3 DevOps Lessons Learned While Scaling
July 15, 2016

Adam Serediuk
xMatters

Throughout my 15 years in operations I've noticed the same dilemma pop up within most organizations that practice traditional software development – many companies have gotten into the habit of "triage" development. They react to problems defensively, and because the strategy is reactive, triage development occupies most of the ops team's time.

When the ops team is constantly putting out fires, they have no time, people, or tools left for building the actual product. Make no mistake, the operational component is equally important to the product. Recognizing the cost of constant fire-fighting, many teams take a more proactive approach and try to predict breakdowns.

Failures are inevitable. However by implementing a few best practices, operations professionals can take back control of their output and build more resilient systems. Here are three lessons I've learned that have allowed my teams to spend more time building up, rather than hunkering down:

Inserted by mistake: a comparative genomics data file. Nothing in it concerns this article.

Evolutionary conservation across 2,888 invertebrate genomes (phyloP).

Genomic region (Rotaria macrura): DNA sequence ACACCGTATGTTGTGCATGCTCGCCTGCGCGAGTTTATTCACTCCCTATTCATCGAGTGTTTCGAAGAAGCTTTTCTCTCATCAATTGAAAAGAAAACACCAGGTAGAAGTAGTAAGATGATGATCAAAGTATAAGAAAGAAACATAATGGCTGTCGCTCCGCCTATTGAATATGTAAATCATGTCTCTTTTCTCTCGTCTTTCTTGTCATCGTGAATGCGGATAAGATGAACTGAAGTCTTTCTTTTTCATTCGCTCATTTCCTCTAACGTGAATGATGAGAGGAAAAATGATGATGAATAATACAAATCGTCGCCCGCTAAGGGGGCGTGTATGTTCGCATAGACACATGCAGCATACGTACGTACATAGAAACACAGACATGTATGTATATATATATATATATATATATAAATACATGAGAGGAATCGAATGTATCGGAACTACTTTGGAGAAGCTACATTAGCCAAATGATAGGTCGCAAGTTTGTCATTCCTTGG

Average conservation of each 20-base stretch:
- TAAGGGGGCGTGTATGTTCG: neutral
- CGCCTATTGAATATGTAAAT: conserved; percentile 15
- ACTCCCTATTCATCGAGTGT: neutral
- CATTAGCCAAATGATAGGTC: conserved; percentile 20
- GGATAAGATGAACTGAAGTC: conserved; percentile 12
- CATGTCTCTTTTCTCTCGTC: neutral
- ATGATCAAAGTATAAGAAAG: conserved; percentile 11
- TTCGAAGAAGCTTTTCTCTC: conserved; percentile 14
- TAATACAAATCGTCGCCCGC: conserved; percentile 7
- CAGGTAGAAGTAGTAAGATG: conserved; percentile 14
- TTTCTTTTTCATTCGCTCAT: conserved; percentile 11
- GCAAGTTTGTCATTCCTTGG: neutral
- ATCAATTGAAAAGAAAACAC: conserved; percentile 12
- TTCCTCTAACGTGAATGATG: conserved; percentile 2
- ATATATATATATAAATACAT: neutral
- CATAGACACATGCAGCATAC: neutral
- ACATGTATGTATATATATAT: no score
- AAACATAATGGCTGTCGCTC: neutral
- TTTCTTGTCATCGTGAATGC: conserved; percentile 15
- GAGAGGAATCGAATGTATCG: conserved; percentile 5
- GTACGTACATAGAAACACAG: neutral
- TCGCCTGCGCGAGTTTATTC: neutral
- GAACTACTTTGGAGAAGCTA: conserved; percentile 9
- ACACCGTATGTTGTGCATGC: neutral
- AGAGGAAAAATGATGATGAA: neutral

1. Automate the B.S.

We've already established that spending your time putting out fires is a sure-fire way to guarantee you'll never be productive. So, should you automate your system completely and eliminate the need for human intervention in incidents? Maybe, but that's an awfully lofty goal to start. You may not need total automation.

The key is to find the right areas to automize. This should be determined strategically, but there will also be an element of trial and error. If you put automation in the wrong place or discover a newer, better way of doing things, don't be afraid to throw code out.